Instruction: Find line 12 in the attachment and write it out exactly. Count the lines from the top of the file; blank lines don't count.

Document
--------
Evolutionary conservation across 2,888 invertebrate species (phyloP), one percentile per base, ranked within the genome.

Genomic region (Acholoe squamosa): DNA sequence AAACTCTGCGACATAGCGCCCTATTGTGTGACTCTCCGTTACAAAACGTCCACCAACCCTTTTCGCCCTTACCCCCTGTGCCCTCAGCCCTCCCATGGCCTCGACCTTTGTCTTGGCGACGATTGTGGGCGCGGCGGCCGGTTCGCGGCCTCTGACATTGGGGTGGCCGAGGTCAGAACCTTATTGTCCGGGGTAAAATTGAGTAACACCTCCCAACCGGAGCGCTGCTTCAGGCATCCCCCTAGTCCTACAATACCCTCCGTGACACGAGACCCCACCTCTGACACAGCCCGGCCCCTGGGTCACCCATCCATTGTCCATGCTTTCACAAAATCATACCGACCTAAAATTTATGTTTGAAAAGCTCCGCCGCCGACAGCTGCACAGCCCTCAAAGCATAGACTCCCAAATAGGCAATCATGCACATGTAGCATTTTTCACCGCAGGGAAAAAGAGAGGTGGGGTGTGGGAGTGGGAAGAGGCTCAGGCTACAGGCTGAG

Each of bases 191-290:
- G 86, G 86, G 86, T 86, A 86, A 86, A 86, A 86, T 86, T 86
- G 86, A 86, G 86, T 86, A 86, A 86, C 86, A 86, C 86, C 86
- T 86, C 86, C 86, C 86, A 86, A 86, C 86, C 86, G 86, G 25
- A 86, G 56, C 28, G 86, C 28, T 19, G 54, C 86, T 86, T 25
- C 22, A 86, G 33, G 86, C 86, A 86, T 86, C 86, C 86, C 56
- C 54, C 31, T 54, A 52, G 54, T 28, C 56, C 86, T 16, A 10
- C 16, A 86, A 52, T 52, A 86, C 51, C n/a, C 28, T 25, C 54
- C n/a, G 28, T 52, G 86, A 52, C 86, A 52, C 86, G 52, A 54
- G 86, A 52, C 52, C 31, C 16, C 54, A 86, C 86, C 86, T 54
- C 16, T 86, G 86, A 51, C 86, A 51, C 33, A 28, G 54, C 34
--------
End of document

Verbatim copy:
- G 86, A 52, C 52, C 31, C 16, C 54, A 86, C 86, C 86, T 54